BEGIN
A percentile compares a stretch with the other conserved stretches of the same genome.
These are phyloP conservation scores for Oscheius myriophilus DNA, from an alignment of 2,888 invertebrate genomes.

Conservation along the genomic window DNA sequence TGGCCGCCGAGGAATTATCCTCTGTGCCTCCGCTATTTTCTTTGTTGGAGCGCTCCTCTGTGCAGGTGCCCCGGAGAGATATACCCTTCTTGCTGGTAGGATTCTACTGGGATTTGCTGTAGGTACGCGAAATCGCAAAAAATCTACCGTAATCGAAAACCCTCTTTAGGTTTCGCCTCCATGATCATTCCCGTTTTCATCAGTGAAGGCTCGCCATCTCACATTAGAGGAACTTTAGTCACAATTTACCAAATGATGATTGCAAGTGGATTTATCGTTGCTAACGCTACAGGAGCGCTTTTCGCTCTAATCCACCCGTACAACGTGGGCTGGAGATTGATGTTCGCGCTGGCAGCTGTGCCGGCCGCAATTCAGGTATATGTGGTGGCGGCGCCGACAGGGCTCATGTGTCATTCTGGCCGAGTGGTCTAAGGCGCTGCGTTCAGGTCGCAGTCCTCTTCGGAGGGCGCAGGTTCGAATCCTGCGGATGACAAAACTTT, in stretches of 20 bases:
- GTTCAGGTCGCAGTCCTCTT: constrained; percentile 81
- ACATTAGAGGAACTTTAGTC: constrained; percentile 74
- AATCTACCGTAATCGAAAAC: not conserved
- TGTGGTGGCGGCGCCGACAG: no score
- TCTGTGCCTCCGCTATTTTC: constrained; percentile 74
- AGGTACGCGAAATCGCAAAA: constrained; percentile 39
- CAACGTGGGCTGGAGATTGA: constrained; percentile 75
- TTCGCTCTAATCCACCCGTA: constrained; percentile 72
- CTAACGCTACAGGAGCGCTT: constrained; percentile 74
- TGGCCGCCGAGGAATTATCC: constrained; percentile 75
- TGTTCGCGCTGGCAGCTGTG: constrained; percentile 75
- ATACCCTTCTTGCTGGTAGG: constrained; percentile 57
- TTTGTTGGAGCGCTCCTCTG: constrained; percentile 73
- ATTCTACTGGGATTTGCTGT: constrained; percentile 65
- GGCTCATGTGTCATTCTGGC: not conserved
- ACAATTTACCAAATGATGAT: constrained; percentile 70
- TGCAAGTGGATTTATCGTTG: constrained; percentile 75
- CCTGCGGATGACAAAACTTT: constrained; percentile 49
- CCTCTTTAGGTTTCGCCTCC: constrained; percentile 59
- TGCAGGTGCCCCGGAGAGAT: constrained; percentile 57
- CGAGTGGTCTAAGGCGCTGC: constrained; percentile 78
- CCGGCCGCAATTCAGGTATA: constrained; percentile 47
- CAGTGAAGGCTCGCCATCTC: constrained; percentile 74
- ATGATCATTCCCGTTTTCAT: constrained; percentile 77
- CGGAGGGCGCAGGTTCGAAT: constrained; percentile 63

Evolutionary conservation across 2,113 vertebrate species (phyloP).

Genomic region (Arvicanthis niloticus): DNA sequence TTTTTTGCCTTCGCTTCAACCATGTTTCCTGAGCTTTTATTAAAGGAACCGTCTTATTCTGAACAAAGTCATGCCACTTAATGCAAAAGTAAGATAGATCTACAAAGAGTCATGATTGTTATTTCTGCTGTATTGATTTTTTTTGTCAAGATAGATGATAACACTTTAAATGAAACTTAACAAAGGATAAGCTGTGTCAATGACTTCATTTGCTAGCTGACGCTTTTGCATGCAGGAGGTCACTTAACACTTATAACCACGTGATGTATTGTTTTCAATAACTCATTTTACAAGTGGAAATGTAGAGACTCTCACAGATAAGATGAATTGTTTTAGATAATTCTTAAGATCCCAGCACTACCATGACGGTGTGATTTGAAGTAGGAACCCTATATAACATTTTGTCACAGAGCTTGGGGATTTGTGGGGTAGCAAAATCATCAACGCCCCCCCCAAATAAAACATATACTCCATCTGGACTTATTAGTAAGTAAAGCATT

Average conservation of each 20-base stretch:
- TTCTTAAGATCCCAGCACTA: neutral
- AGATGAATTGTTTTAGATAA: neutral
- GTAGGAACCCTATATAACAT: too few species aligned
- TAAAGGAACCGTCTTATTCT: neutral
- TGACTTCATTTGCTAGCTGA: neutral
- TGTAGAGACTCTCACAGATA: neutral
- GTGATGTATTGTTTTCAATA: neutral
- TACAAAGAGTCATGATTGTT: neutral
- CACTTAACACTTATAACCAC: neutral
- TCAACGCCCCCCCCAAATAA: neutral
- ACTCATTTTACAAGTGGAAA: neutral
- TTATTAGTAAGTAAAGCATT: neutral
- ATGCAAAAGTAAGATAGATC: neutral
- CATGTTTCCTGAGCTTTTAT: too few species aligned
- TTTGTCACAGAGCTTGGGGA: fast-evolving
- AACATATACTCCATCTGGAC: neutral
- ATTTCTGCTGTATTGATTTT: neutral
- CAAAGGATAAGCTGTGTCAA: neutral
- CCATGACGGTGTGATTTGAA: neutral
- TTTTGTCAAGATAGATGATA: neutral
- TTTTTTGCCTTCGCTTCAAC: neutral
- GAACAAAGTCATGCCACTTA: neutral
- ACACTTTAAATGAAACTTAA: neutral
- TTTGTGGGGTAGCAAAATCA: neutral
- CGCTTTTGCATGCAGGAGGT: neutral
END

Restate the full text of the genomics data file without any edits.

A percentile compares a stretch with the other conserved stretches of the same genome.
These are phyloP conservation scores for Oscheius myriophilus DNA, from an alignment of 2,888 invertebrate genomes.

Conservation along the genomic window DNA sequence TGGCCGCCGAGGAATTATCCTCTGTGCCTCCGCTATTTTCTTTGTTGGAGCGCTCCTCTGTGCAGGTGCCCCGGAGAGATATACCCTTCTTGCTGGTAGGATTCTACTGGGATTTGCTGTAGGTACGCGAAATCGCAAAAAATCTACCGTAATCGAAAACCCTCTTTAGGTTTCGCCTCCATGATCATTCCCGTTTTCATCAGTGAAGGCTCGCCATCTCACATTAGAGGAACTTTAGTCACAATTTACCAAATGATGATTGCAAGTGGATTTATCGTTGCTAACGCTACAGGAGCGCTTTTCGCTCTAATCCACCCGTACAACGTGGGCTGGAGATTGATGTTCGCGCTGGCAGCTGTGCCGGCCGCAATTCAGGTATATGTGGTGGCGGCGCCGACAGGGCTCATGTGTCATTCTGGCCGAGTGGTCTAAGGCGCTGCGTTCAGGTCGCAGTCCTCTTCGGAGGGCGCAGGTTCGAATCCTGCGGATGACAAAACTTT, in stretches of 20 bases:
- GTTCAGGTCGCAGTCCTCTT: constrained; percentile 81
- ACATTAGAGGAACTTTAGTC: constrained; percentile 74
- AATCTACCGTAATCGAAAAC: not conserved
- TGTGGTGGCGGCGCCGACAG: no score
- TCTGTGCCTCCGCTATTTTC: constrained; percentile 74
- AGGTACGCGAAATCGCAAAA: constrained; percentile 39
- CAACGTGGGCTGGAGATTGA: constrained; percentile 75
- TTCGCTCTAATCCACCCGTA: constrained; percentile 72
- CTAACGCTACAGGAGCGCTT: constrained; percentile 74
- TGGCCGCCGAGGAATTATCC: constrained; percentile 75
- TGTTCGCGCTGGCAGCTGTG: constrained; percentile 75
- ATACCCTTCTTGCTGGTAGG: constrained; percentile 57
- TTTGTTGGAGCGCTCCTCTG: constrained; percentile 73
- ATTCTACTGGGATTTGCTGT: constrained; percentile 65
- GGCTCATGTGTCATTCTGGC: not conserved
- ACAATTTACCAAATGATGAT: constrained; percentile 70
- TGCAAGTGGATTTATCGTTG: constrained; percentile 75
- CCTGCGGATGACAAAACTTT: constrained; percentile 49
- CCTCTTTAGGTTTCGCCTCC: constrained; percentile 59
- TGCAGGTGCCCCGGAGAGAT: constrained; percentile 57
- CGAGTGGTCTAAGGCGCTGC: constrained; percentile 78
- CCGGCCGCAATTCAGGTATA: constrained; percentile 47
- CAGTGAAGGCTCGCCATCTC: constrained; percentile 74
- ATGATCATTCCCGTTTTCAT: constrained; percentile 77
- CGGAGGGCGCAGGTTCGAAT: constrained; percentile 63

Evolutionary conservation across 2,113 vertebrate species (phyloP).

Genomic region (Arvicanthis niloticus): DNA sequence TTTTTTGCCTTCGCTTCAACCATGTTTCCTGAGCTTTTATTAAAGGAACCGTCTTATTCTGAACAAAGTCATGCCACTTAATGCAAAAGTAAGATAGATCTACAAAGAGTCATGATTGTTATTTCTGCTGTATTGATTTTTTTTGTCAAGATAGATGATAACACTTTAAATGAAACTTAACAAAGGATAAGCTGTGTCAATGACTTCATTTGCTAGCTGACGCTTTTGCATGCAGGAGGTCACTTAACACTTATAACCACGTGATGTATTGTTTTCAATAACTCATTTTACAAGTGGAAATGTAGAGACTCTCACAGATAAGATGAATTGTTTTAGATAATTCTTAAGATCCCAGCACTACCATGACGGTGTGATTTGAAGTAGGAACCCTATATAACATTTTGTCACAGAGCTTGGGGATTTGTGGGGTAGCAAAATCATCAACGCCCCCCCCAAATAAAACATATACTCCATCTGGACTTATTAGTAAGTAAAGCATT

Average conservation of each 20-base stretch:
- TTCTTAAGATCCCAGCACTA: neutral
- AGATGAATTGTTTTAGATAA: neutral
- GTAGGAACCCTATATAACAT: too few species aligned
- TAAAGGAACCGTCTTATTCT: neutral
- TGACTTCATTTGCTAGCTGA: neutral
- TGTAGAGACTCTCACAGATA: neutral
- GTGATGTATTGTTTTCAATA: neutral
- TACAAAGAGTCATGATTGTT: neutral
- CACTTAACACTTATAACCAC: neutral
- TCAACGCCCCCCCCAAATAA: neutral
- ACTCATTTTACAAGTGGAAA: neutral
- TTATTAGTAAGTAAAGCATT: neutral
- ATGCAAAAGTAAGATAGATC: neutral
- CATGTTTCCTGAGCTTTTAT: too few species aligned
- TTTGTCACAGAGCTTGGGGA: fast-evolving
- AACATATACTCCATCTGGAC: neutral
- ATTTCTGCTGTATTGATTTT: neutral
- CAAAGGATAAGCTGTGTCAA: neutral
- CCATGACGGTGTGATTTGAA: neutral
- TTTTGTCAAGATAGATGATA: neutral
- TTTTTTGCCTTCGCTTCAAC: neutral
- GAACAAAGTCATGCCACTTA: neutral
- ACACTTTAAATGAAACTTAA: neutral
- TTTGTGGGGTAGCAAAATCA: neutral
- CGCTTTTGCATGCAGGAGGT: neutral